The Neanderthal Man, which is included in this Blu-ray double feature, is representative of low-budget horror movies of the time. It's in black and white and has some early-'50s TV stars as monsters or heroes of the film. The film has about five standing wall sets, though some stock footage will tell you we're in Yosemite.

Like The Beast, there are some early fan favorites in the cast of this movie. Neanderthal starred Robert Shayne, who played Inspector Henderson in the 1950s Superman TV series, and Richard Crane who was Rocky Jones, Space Ranger. Beverly Garland, who played a seductive pirate in more than one episode of Yancy Derringer (also available on DVD from Shout!), is the attractive woman in love with — and engaged to — Shayne.

Shayne plays a typical mad scientist of his time, in the throes of madness, subjecting his maid to experiments that turn her into a creature from the past. He snarls at Garland and Crane. The script doesn't even allow Shayne the pleasure of getting to hold Beverly; he ignores her right from the get-go, and thus we know he must be mad even before he starts shooting drugs into himself to turn himself into a Neanderthal Man. Robert Shayne has to perform all his histrionics without moving too much
because the camera must stay static so it does not move beyond the stage wall.

Still, if you're a fan of any of these people, you probably won't care much about the flimsy sets and bizarre designs.

This is what you came to see. Give or take a minute, either way, you finally see this about an hour into the movie.

Shout! Factory is offering this double-bill for less than $20.00. There was a time you'd hardly expect to see these films make the light of day again, and this company makes that idea a happy, distant memory.

Being a Western, being shot on location, and having a somewhat larger budget, The Beast of Hollow Mountain can keep its story moving visually while Neanderthal can't. There are swamp settings and Mexican haciendas and day-lit graveyards. If things need a little energy, Guy Madison gets to court Patricia Medina, much to the anger of her fiancée. This leads to fistfights around the town.

One of the best dinosaur vs cowboy images in the film.

There is nothing new here, but the characters move about their business until the allosaurus arrives, right around at the one-hour mark. Then the dinosaur kills one of the main characters, scoops him up into this animated mouth, and as Ray Harryhausen often did, both man and dinosaur are animated. With Ray, you probably wouldn't notice unless someone told you. In this movie, well, you can definitely tell they're animated.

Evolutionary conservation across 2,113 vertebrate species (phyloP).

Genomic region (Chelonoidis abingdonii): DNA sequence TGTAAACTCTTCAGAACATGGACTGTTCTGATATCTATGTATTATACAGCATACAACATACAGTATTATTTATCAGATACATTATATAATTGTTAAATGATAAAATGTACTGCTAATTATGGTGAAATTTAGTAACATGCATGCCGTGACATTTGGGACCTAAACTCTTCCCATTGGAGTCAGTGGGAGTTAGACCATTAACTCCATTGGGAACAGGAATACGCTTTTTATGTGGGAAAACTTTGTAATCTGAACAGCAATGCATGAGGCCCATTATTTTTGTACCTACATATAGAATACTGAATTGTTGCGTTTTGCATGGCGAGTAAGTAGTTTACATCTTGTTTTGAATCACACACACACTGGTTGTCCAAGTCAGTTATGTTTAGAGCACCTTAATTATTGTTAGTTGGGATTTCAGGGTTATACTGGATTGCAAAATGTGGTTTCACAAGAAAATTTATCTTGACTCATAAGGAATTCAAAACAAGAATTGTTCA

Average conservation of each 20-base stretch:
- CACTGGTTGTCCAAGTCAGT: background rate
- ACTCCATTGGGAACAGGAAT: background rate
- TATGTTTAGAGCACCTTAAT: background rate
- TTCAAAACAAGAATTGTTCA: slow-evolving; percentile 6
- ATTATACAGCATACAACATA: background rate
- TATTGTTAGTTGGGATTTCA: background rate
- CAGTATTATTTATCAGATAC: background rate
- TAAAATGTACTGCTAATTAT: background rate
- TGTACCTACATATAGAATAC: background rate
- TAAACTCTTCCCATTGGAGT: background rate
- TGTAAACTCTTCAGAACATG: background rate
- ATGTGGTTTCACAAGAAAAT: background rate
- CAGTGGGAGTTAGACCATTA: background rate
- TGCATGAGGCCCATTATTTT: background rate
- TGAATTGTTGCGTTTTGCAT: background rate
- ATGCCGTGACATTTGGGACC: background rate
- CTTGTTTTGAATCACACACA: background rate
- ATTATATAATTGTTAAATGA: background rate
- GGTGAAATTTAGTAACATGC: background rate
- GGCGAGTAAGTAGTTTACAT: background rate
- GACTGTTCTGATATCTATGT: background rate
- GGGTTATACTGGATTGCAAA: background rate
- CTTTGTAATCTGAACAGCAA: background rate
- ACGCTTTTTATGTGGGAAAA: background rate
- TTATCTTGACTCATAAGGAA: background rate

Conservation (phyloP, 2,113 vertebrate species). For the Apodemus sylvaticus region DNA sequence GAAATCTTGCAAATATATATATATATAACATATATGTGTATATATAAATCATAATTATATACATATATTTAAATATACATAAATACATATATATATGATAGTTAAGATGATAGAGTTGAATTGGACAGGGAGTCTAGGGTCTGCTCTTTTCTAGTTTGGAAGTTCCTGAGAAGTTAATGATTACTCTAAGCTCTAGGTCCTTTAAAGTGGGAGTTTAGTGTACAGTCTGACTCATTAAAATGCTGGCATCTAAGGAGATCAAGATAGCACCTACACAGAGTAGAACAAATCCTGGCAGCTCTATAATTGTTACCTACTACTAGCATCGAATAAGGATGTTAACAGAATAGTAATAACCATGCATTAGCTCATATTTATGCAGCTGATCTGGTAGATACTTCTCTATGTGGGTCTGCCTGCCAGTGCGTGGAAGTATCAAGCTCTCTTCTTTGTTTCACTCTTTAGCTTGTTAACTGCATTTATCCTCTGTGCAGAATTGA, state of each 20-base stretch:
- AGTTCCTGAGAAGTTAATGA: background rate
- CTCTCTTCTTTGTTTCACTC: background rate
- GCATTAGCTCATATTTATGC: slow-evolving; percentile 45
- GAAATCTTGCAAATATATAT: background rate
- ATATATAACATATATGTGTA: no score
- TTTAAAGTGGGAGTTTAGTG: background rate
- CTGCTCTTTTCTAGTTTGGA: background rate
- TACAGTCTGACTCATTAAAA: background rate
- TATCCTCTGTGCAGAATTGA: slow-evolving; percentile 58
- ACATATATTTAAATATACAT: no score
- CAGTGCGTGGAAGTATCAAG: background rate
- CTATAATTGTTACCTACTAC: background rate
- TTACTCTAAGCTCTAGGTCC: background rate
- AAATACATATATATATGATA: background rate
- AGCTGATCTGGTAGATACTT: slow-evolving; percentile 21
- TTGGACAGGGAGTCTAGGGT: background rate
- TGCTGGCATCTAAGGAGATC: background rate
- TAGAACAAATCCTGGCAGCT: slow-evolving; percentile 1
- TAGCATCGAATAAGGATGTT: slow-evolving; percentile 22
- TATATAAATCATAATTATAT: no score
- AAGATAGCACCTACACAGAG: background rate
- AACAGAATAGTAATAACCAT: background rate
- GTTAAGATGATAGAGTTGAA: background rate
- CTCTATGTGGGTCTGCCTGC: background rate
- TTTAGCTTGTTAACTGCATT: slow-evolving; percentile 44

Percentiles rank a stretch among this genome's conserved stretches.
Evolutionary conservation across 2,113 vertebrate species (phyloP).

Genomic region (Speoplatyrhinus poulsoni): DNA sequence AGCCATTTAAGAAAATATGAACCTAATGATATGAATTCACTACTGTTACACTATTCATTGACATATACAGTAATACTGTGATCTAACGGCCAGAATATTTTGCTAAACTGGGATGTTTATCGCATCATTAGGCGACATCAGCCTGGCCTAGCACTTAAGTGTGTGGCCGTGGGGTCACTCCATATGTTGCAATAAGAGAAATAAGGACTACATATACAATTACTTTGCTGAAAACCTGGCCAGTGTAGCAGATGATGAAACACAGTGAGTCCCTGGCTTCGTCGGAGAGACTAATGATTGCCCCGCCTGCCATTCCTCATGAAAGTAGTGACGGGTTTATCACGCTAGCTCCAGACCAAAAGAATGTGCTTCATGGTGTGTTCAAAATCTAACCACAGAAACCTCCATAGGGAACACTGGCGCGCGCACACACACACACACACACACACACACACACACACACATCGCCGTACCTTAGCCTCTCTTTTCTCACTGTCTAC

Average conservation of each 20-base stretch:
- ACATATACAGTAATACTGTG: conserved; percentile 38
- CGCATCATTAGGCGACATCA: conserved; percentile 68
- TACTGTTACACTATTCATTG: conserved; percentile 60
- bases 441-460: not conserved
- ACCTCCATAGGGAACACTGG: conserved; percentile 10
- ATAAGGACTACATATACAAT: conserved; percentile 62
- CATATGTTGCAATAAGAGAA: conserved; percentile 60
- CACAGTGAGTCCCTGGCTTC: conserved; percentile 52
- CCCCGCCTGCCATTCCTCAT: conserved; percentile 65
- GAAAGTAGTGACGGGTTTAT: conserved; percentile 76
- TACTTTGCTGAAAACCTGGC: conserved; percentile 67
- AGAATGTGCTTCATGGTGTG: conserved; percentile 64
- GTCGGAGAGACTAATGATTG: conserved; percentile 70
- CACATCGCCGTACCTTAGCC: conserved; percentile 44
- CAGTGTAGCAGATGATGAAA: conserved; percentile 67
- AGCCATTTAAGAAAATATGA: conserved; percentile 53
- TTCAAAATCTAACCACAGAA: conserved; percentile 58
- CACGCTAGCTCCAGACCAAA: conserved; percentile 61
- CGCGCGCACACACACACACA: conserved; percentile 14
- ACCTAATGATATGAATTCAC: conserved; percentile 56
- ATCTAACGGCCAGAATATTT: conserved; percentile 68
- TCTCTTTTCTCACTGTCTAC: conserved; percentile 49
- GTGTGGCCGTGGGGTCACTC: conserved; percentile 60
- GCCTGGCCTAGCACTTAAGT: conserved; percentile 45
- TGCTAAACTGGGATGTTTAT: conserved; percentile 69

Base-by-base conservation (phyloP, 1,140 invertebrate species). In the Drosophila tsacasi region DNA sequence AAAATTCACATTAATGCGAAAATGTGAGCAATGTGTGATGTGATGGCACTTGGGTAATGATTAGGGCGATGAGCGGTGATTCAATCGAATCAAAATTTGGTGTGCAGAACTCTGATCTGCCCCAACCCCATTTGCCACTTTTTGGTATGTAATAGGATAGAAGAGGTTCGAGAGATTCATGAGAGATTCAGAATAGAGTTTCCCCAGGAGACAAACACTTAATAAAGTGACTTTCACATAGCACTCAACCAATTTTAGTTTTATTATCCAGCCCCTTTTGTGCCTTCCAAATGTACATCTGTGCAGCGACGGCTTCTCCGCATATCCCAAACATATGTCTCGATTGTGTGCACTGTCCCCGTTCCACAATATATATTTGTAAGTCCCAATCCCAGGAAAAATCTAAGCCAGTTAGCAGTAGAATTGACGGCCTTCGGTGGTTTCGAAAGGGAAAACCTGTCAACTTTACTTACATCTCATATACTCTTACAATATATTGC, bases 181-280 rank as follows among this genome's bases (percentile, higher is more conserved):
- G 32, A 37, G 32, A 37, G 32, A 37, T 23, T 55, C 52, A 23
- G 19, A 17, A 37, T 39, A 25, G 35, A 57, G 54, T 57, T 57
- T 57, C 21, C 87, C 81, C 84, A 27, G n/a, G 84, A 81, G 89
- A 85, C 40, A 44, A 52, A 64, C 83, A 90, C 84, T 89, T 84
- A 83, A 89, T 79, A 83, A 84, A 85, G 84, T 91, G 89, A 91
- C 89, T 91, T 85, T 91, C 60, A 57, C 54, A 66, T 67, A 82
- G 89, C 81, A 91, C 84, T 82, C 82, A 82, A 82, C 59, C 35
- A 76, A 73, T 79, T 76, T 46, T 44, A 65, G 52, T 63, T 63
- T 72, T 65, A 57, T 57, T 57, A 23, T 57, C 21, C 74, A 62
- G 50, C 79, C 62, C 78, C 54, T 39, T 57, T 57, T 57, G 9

Then there's the cattle stampede. It's not the most effective cattle stampede you've ever seen, but Guy Madison gets to ride a horse, and in those days, those actors could do some riding. I can't say this movie includes an example of Guy's best hard riding, but it is better than having to act emotionally unstable against a stable set, as Robert Shayne is required to do in his movie.

I told you the Beast of Hollow Mountain devoured more than Sugar Pops. Proof positive.

I still like the finale, with Guy clinging from a vine hanging down over the swamp. On the shoreline the Beast makes hollow roars and jerky animated gestures, wanting to see if Guy tastes as good as Sugar Pops. Okay, I know this is silly. I accept that the allosaurus pursues the cowboys and that he coexists with them. That's the premise of this movie and I have no choice to accept it if I'm going to watch it. As with comedy, if you buy the premise, you buy the bit. But here's the thing I never got. In fact, I don't think I ever got it when I was a kid:

Guy pulls himself out of the quagmire on one of the vines. He's covered in muck and slop. When he pulls himself up to the height of the Beast's head he starts swinging toward the Beast.

Ah, the impossible swing. But still, I really like that wide shot. And even the POV where the camera swings back and forth over the Beast's head.

Now, I have accepted dinosaurs exist alongside cowboys. But really, if you're dangling helplessly on a vine, how the hell do you suddenly start swinging high and wide, going over the dinosaur's head, while the Beast claws at you? You know how hard it is to get a still vine to start swinging like a trapeze? Maybe you can do it if you're Burt Lancaster.

But you know what, I still like the cowboy figuring out how to taunt the dinosaur. The swinging shots are my favorite moments in the film. I wish there were more of them.

Guy Madison shooting straight. The Allosaur wishing he would shoot less straight.

Guy Madison would survive the Beast. Later he would ride in Spaghetti Westerns, sometimes opposite Edd Byrnes from 77 Sunset Strip. They would become spaghetti cowboys in films like Payment in Blood.

Nobody had to ride very hard in a Spaghetti Western.

And there was nary a dinosaur of any type in sight.

I really like it when I can accompany these reviews with a series of stills that give you a real idea of what the storytelling looks like.

 

 

Copyright © 2014 Don McGregor